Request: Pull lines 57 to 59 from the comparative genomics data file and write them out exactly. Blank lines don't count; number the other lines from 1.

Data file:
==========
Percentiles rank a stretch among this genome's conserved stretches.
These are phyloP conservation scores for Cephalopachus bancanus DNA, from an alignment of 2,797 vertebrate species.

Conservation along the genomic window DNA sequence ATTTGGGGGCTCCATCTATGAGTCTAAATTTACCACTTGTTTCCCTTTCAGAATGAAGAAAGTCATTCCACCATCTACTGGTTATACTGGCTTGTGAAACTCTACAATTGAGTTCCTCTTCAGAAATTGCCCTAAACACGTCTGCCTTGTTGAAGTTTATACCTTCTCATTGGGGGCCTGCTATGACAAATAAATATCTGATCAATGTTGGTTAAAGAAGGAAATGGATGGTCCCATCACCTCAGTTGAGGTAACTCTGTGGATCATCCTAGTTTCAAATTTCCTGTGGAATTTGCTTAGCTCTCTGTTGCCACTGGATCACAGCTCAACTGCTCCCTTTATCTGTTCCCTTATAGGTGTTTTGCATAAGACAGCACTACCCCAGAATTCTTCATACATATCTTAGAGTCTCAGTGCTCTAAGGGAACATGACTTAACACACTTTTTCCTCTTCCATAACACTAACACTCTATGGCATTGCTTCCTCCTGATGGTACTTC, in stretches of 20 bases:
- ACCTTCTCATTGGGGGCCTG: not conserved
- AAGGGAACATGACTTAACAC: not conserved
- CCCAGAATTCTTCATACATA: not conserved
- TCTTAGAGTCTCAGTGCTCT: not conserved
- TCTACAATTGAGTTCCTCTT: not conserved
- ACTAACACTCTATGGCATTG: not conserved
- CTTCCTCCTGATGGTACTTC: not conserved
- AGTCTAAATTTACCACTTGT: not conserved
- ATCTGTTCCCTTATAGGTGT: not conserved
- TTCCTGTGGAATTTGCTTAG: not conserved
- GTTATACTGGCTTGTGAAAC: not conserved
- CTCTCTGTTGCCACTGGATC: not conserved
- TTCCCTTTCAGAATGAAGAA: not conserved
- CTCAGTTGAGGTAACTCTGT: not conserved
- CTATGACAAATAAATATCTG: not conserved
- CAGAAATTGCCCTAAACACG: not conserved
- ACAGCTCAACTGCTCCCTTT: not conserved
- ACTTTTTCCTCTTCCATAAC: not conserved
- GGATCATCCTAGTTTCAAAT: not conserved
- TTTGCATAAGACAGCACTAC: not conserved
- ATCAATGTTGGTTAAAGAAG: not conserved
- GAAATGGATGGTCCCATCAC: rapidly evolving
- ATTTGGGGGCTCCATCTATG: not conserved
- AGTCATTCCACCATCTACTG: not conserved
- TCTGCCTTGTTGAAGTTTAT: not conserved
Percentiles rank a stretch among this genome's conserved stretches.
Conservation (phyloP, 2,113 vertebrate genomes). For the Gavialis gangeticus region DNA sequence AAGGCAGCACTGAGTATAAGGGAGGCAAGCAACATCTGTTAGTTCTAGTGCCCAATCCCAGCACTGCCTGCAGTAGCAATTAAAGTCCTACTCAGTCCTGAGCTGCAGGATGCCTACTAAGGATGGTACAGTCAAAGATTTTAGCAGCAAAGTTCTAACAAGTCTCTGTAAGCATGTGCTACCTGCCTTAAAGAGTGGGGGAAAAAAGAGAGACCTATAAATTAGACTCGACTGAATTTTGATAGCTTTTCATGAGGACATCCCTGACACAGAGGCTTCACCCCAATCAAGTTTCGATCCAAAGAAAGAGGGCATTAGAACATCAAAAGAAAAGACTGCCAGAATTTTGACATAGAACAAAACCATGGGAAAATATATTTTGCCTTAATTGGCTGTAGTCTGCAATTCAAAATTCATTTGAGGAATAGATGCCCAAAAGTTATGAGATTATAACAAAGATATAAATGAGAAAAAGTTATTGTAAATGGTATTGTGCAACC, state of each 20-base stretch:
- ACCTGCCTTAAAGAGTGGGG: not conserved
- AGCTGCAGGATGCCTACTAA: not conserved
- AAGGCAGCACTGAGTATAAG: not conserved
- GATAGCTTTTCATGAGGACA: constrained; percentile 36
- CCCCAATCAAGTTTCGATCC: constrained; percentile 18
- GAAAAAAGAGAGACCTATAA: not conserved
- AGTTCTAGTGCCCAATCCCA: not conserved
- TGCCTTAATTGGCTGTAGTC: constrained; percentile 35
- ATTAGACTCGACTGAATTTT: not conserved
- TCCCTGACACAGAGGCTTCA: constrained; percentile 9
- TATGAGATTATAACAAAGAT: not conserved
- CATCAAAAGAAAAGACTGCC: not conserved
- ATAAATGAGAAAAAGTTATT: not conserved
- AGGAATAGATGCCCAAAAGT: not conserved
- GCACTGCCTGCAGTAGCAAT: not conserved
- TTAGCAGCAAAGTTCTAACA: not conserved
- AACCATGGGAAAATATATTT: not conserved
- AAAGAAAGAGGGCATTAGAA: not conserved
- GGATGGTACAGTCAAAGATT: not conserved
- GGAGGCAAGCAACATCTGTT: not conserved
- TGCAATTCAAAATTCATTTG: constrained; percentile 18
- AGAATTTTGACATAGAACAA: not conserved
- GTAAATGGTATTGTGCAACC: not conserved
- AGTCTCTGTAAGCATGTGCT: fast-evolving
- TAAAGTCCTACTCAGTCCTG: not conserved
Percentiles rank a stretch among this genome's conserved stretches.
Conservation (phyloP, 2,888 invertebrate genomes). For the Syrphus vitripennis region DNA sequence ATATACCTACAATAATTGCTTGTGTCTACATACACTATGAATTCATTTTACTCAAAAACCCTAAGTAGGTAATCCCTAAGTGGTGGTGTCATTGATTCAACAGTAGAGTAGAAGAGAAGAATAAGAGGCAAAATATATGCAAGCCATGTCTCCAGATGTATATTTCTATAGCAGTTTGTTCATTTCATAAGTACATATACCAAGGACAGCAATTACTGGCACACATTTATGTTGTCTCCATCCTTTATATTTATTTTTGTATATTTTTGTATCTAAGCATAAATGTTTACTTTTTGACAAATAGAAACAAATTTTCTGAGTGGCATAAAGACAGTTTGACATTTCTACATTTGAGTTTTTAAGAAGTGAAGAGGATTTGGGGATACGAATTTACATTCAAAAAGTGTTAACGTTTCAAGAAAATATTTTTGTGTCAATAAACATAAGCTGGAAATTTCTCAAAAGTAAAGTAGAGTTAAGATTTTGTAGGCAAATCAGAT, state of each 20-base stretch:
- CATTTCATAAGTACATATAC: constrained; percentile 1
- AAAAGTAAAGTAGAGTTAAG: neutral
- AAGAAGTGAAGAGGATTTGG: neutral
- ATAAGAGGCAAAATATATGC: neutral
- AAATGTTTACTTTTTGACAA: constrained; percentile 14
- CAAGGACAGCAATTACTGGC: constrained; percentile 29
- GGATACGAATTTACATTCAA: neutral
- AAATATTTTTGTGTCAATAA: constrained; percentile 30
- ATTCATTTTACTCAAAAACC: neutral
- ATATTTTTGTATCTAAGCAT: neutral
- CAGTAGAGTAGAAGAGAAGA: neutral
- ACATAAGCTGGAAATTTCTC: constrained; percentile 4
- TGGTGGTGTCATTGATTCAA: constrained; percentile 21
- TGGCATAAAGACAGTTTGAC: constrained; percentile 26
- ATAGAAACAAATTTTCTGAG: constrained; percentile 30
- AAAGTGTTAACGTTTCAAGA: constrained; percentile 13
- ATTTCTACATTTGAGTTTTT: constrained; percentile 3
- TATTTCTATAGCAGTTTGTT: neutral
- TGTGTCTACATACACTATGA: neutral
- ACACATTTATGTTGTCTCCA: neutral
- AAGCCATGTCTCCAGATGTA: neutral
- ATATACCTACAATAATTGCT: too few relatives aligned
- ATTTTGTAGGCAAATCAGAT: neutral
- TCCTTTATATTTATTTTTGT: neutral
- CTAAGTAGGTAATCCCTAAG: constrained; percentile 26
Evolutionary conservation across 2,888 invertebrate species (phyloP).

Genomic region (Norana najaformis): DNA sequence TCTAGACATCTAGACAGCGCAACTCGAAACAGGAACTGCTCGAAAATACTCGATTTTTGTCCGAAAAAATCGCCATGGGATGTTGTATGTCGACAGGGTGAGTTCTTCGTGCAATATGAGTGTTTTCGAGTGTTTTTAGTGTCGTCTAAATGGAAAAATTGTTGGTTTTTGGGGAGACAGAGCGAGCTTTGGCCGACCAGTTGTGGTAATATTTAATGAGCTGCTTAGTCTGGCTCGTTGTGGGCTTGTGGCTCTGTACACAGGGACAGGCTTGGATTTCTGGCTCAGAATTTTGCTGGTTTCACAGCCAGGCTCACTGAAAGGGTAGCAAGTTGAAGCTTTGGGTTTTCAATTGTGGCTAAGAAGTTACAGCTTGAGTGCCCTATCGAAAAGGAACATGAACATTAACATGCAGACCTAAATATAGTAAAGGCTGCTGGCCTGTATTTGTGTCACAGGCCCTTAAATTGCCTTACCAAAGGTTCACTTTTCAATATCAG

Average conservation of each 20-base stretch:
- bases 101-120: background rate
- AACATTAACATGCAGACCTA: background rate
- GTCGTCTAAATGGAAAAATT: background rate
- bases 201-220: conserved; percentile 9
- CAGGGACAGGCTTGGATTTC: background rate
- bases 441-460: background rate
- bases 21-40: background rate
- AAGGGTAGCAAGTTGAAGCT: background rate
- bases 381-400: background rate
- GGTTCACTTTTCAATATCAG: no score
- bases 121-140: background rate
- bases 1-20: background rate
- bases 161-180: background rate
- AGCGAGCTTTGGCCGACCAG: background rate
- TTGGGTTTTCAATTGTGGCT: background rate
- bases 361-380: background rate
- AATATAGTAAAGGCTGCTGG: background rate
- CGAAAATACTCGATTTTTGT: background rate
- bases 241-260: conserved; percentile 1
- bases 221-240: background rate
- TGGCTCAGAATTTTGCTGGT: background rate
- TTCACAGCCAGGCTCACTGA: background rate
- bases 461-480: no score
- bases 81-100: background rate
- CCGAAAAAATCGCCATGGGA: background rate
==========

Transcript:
Conservation (phyloP, 2,888 invertebrate genomes). For the Syrphus vitripennis region DNA sequence ATATACCTACAATAATTGCTTGTGTCTACATACACTATGAATTCATTTTACTCAAAAACCCTAAGTAGGTAATCCCTAAGTGGTGGTGTCATTGATTCAACAGTAGAGTAGAAGAGAAGAATAAGAGGCAAAATATATGCAAGCCATGTCTCCAGATGTATATTTCTATAGCAGTTTGTTCATTTCATAAGTACATATACCAAGGACAGCAATTACTGGCACACATTTATGTTGTCTCCATCCTTTATATTTATTTTTGTATATTTTTGTATCTAAGCATAAATGTTTACTTTTTGACAAATAGAAACAAATTTTCTGAGTGGCATAAAGACAGTTTGACATTTCTACATTTGAGTTTTTAAGAAGTGAAGAGGATTTGGGGATACGAATTTACATTCAAAAAGTGTTAACGTTTCAAGAAAATATTTTTGTGTCAATAAACATAAGCTGGAAATTTCTCAAAAGTAAAGTAGAGTTAAGATTTTGTAGGCAAATCAGAT, state of each 20-base stretch:
- CATTTCATAAGTACATATAC: constrained; percentile 1
- AAAAGTAAAGTAGAGTTAAG: neutral